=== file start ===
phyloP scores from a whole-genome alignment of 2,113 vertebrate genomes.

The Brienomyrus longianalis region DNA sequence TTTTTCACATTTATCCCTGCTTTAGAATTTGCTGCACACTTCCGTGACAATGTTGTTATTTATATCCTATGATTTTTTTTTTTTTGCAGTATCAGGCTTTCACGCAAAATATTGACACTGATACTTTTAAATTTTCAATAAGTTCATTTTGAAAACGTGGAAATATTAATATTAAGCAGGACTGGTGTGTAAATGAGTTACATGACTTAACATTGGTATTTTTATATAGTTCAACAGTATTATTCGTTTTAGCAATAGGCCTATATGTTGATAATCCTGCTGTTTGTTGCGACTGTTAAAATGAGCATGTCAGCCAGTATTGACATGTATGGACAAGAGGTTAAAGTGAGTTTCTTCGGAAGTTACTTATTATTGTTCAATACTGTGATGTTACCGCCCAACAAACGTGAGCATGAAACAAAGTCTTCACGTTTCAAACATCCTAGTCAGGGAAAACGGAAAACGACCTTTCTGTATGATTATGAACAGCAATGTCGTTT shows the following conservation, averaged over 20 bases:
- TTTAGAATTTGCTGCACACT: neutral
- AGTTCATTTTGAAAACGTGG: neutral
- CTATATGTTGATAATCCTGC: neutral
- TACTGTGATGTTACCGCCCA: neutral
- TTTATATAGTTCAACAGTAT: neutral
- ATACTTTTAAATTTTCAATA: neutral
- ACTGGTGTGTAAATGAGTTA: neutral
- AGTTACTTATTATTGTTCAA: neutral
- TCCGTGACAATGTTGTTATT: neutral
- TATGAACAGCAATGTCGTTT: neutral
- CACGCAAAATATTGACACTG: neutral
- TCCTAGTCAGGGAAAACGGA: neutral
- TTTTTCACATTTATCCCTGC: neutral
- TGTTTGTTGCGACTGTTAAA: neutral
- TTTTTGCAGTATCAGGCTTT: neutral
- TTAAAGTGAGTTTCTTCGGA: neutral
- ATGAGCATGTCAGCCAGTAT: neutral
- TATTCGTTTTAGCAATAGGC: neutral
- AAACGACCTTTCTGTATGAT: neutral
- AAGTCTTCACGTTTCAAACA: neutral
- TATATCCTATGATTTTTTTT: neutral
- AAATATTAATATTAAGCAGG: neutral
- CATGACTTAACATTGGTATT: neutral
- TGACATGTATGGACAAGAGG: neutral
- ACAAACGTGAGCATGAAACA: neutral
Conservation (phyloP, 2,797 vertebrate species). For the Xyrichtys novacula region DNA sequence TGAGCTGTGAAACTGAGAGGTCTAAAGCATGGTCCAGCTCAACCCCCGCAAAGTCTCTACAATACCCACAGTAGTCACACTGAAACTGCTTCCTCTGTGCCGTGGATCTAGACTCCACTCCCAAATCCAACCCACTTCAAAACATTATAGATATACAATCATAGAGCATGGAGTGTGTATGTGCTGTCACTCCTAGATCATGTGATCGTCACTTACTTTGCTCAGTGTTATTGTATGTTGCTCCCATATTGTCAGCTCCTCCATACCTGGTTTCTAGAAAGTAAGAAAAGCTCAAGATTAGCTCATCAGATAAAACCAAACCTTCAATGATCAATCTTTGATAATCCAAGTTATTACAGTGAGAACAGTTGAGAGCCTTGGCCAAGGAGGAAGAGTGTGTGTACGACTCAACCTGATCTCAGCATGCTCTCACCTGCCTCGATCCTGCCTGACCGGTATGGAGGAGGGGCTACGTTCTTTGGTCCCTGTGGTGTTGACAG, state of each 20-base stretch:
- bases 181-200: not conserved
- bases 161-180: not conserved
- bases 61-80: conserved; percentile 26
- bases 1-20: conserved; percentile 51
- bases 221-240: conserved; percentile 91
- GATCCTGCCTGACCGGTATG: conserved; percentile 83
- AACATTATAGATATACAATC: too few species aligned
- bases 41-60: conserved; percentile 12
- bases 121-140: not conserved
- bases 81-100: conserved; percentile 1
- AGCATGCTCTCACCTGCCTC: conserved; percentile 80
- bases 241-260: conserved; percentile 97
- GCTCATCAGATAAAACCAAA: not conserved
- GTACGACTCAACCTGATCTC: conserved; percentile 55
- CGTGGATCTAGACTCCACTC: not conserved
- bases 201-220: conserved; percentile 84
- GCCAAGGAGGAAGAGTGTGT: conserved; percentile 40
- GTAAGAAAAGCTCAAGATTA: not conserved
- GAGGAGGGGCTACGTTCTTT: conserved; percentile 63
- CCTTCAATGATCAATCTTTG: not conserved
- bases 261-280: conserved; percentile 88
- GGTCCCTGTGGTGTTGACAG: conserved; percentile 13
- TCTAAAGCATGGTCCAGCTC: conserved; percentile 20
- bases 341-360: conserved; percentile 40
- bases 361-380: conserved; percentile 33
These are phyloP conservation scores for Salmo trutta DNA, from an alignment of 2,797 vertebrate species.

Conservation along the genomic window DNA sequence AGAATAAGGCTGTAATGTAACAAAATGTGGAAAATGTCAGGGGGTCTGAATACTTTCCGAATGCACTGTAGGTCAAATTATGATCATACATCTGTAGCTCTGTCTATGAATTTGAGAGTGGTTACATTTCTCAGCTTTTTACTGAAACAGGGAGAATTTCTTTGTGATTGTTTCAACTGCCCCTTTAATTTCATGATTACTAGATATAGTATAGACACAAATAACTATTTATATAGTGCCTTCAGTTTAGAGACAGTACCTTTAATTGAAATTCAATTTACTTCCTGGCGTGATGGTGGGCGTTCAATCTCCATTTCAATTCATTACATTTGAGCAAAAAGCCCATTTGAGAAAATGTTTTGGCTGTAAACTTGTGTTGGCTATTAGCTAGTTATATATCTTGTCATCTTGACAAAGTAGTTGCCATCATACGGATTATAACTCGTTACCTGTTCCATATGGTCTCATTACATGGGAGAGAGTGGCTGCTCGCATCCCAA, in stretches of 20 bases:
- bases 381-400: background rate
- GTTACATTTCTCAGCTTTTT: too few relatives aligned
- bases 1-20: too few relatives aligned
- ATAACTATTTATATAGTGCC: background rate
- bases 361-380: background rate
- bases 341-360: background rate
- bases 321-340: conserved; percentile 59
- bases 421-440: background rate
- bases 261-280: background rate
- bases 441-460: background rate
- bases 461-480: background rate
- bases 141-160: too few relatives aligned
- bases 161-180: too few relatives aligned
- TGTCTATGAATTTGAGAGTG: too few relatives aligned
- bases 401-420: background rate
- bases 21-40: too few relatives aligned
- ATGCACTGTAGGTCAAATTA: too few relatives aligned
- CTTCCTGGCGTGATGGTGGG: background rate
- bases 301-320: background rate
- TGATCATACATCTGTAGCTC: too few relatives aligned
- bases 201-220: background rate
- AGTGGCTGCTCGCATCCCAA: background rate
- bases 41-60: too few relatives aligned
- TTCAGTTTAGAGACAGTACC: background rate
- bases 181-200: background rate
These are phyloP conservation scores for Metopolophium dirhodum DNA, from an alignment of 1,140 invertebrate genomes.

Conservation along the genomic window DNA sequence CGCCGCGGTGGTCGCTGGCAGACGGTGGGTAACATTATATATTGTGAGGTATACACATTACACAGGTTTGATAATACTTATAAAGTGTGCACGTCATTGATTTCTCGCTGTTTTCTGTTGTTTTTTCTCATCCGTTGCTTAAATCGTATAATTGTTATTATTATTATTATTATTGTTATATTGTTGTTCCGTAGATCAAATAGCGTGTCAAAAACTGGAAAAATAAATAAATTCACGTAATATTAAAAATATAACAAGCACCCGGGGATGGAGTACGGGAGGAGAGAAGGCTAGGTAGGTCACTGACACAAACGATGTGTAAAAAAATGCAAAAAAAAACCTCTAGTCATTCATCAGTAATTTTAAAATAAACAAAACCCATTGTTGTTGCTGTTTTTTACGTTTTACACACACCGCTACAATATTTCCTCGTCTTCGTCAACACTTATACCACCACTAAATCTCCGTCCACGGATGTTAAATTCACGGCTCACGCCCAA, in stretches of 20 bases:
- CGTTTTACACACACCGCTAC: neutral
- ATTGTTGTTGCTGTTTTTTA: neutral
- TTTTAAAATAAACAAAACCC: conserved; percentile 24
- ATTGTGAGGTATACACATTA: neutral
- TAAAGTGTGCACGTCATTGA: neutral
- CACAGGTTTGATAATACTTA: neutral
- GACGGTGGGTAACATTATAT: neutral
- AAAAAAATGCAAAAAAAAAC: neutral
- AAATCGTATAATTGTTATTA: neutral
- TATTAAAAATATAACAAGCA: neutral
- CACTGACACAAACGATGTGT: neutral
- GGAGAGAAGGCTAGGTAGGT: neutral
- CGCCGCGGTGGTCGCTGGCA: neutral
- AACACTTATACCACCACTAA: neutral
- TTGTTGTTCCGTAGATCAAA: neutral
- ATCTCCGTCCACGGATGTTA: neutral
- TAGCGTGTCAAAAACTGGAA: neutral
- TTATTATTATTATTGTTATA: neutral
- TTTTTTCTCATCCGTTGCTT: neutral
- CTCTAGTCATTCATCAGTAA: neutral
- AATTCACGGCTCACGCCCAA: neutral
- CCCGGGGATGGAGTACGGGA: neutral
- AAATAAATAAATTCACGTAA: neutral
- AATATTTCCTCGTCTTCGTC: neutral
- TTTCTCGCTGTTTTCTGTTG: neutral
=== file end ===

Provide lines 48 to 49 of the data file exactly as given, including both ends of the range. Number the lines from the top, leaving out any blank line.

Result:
- CCTTCAATGATCAATCTTTG: not conserved
- bases 261-280: conserved; percentile 88